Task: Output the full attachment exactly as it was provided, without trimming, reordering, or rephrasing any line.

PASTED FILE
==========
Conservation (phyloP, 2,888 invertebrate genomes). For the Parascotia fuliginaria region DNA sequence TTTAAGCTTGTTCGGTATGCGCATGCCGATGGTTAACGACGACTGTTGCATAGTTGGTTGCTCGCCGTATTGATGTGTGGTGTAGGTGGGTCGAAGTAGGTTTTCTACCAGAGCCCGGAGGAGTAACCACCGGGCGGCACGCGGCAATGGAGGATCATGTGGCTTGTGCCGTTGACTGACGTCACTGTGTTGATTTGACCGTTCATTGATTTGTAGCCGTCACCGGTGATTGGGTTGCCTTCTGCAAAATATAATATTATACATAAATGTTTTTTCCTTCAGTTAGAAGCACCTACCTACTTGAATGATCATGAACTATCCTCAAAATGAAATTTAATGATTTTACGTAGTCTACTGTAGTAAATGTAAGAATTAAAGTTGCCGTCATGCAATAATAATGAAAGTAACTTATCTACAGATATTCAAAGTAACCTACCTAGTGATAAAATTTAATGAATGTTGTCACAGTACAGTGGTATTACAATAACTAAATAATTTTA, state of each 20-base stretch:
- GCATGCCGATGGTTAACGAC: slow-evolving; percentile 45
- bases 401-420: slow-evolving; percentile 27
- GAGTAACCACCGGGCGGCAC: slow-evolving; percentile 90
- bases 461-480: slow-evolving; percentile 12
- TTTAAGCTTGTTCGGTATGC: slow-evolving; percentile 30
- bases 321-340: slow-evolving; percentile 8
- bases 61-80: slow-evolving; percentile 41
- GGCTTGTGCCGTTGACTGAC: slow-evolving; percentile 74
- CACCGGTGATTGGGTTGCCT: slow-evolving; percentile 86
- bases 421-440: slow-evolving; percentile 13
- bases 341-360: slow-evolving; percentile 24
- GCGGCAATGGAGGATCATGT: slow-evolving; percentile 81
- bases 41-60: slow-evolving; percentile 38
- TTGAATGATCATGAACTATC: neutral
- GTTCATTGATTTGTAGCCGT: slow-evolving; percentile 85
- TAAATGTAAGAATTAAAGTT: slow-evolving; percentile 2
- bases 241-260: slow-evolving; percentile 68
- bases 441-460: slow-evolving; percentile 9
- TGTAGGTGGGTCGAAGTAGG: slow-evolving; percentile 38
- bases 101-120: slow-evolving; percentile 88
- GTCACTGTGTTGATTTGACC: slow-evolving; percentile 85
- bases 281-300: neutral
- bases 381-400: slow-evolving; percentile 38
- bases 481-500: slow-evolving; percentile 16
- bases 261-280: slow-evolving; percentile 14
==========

Conservation (phyloP, 2,888 invertebrate genomes). For the Parascotia fuliginaria region DNA sequence TTTAAGCTTGTTCGGTATGCGCATGCCGATGGTTAACGACGACTGTTGCATAGTTGGTTGCTCGCCGTATTGATGTGTGGTGTAGGTGGGTCGAAGTAGGTTTTCTACCAGAGCCCGGAGGAGTAACCACCGGGCGGCACGCGGCAATGGAGGATCATGTGGCTTGTGCCGTTGACTGACGTCACTGTGTTGATTTGACCGTTCATTGATTTGTAGCCGTCACCGGTGATTGGGTTGCCTTCTGCAAAATATAATATTATACATAAATGTTTTTTCCTTCAGTTAGAAGCACCTACCTACTTGAATGATCATGAACTATCCTCAAAATGAAATTTAATGATTTTACGTAGTCTACTGTAGTAAATGTAAGAATTAAAGTTGCCGTCATGCAATAATAATGAAAGTAACTTATCTACAGATATTCAAAGTAACCTACCTAGTGATAAAATTTAATGAATGTTGTCACAGTACAGTGGTATTACAATAACTAAATAATTTTA, state of each 20-base stretch:
- GCATGCCGATGGTTAACGAC: slow-evolving; percentile 45
- bases 401-420: slow-evolving; percentile 27
- GAGTAACCACCGGGCGGCAC: slow-evolving; percentile 90
- bases 461-480: slow-evolving; percentile 12
- TTTAAGCTTGTTCGGTATGC: slow-evolving; percentile 30
- bases 321-340: slow-evolving; percentile 8
- bases 61-80: slow-evolving; percentile 41
- GGCTTGTGCCGTTGACTGAC: slow-evolving; percentile 74
- CACCGGTGATTGGGTTGCCT: slow-evolving; percentile 86
- bases 421-440: slow-evolving; percentile 13
- bases 341-360: slow-evolving; percentile 24
- GCGGCAATGGAGGATCATGT: slow-evolving; percentile 81
- bases 41-60: slow-evolving; percentile 38
- TTGAATGATCATGAACTATC: neutral
- GTTCATTGATTTGTAGCCGT: slow-evolving; percentile 85
- TAAATGTAAGAATTAAAGTT: slow-evolving; percentile 2
- bases 241-260: slow-evolving; percentile 68
- bases 441-460: slow-evolving; percentile 9
- TGTAGGTGGGTCGAAGTAGG: slow-evolving; percentile 38
- bases 101-120: slow-evolving; percentile 88
- GTCACTGTGTTGATTTGACC: slow-evolving; percentile 85
- bases 281-300: neutral
- bases 381-400: slow-evolving; percentile 38
- bases 481-500: slow-evolving; percentile 16
- bases 261-280: slow-evolving; percentile 14